Whether you’re a newbie or a hardy all-weather swimmer, it’s always helpful to helpful to brush up on some open water swimming skills. Here are our top tips for swimming in the sea, lake, or river – either in your own time or at an ever-increasing popular swim event or triathlon race.
1. Practice makes perfect
We’re big fans of the incremental. You heard it as a kid, and it still rings true – practice makes perfect. Each time you get in the water you’ll be that little bit braver, better, faster. Have a stroke style you need to improve, get in the water and do it over and over again. For beginners we recommending going with more experienced friends or attend an open water swim clinic which helps to both pick up technique and training partners. If you can’t always get to the open water, train in your local pool – it all counts.
It’s wise to have a range of goggles for different weather conditions. For grey rainy days it’s better to choose clear or light coloured lenses to brighten up surroundings and make it easier to see. On sunny days opt for mirrored or smoke lenses.
Finding the right pair for your face isn’t always easy. If you can, try before you buy. Borrowing from friends isn’t always practical and most goggles are packaged up in so many layers of plastic which unfortunately means you may need to buy a few until you find the right fit.
It helps to have a second pair with you whenever you head to the water – in case the weather changes (common occurence in Britain) or if one breaks. Fiddling around with snapped elastics when it’s cold and wet is not fun.
3. Braving the cold
Whether you’re swimming skins (without a wetsuit) or layering up with neoprene, get in the water slowly. If you use a wetsuit make sure to fill it up with some water as soon as you get in, although it will feel (very) chilly at first this will help keep you warm as you start swimming.
It may feel counter-intuitive but don’t have a hot shower immediately after getting out of very cold water. This can lower your body temperature and may actually leave you feeling faint. Instead pour some warm water over your hands and feet. And then get dressed quickly. It’s better to warm up slowly with dry clothes, a hat, and sips of a warm sugary drink.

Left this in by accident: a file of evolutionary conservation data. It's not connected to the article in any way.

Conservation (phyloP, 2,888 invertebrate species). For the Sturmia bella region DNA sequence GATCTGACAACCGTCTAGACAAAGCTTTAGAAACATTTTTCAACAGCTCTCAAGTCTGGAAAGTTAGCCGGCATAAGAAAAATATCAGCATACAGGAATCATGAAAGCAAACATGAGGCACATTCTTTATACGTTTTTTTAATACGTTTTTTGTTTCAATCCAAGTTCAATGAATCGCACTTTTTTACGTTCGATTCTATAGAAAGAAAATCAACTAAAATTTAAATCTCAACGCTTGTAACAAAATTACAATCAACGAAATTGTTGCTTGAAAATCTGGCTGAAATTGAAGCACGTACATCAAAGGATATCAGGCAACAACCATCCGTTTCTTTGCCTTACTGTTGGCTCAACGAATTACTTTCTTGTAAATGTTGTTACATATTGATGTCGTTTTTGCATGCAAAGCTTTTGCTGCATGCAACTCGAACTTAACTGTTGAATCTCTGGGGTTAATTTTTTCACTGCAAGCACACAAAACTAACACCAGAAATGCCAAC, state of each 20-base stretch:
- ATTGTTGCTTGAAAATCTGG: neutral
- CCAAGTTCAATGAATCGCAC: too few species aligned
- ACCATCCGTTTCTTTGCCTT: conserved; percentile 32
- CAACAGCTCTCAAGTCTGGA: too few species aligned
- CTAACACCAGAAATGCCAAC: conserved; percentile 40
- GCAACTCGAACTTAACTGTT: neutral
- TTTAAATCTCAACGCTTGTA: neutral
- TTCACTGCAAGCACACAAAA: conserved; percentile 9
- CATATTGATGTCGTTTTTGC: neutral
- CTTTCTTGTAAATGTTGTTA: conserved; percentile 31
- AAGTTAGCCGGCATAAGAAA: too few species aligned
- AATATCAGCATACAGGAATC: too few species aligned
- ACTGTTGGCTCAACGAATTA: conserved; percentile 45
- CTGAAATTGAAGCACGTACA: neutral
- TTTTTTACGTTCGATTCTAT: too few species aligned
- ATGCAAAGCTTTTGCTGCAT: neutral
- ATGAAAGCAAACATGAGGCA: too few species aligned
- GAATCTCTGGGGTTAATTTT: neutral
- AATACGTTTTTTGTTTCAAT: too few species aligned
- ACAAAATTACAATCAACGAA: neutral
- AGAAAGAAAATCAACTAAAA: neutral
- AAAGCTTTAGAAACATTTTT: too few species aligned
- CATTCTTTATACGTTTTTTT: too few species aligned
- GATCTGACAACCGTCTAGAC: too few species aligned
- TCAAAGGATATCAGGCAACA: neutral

It will take time to acclimatise and build your cold water resistance – lowering the water temperature and increasing the time slowly over time. You can even practice with cold showers at home.
This is very important! Looking up regularly to see what is ahead of you and whether you need to adjust your direction slightly.
If the water is choppy you’ll have to lift your head quite a bit out of the water. Remember to pop up and breathe away from the direction of any waves or chop. When what water is flatter you can pop your eyes briefly above the water – “alligator style”.
If you’re planning a race get yourself familiar with the layout of the course and identify how many buoys you’ll need to pass. Then during the race keep sighting for for these – try not to go too wide 🙂
5. Race tips
On race day we like to get there early. Position at the start is important. If you’re a stronger swimmer aim for the front and centre. If you’re not as confident or new to the game, then position yourself towards the back and off to the side.
When the start gun goes off avoid the chaos and aim for clear water. Nothing puts you off your race more than getting your goggles pulled off or receiving a kick in the stomach. Even it means losing a few seconds by swimming slightly farther out, you’ll benefit from a more comfortable swim which may improve your overall time anyway!
Don’t worry about people overtaking, just swim your own pace. There are always a few who peak too early. Just swim in your own bubble and swim each stroke at a time. The moral lesson of the tortoise and the hare applies – slow and steady rather than quick and reckless.
6. Never swim alone
This one is obvious but please never swim alone. If you don’t have someone in the water with you, make sure there is someone looking out for you from land. And always wear a bright swim cap and maybe a tow float so you can be seen in the water.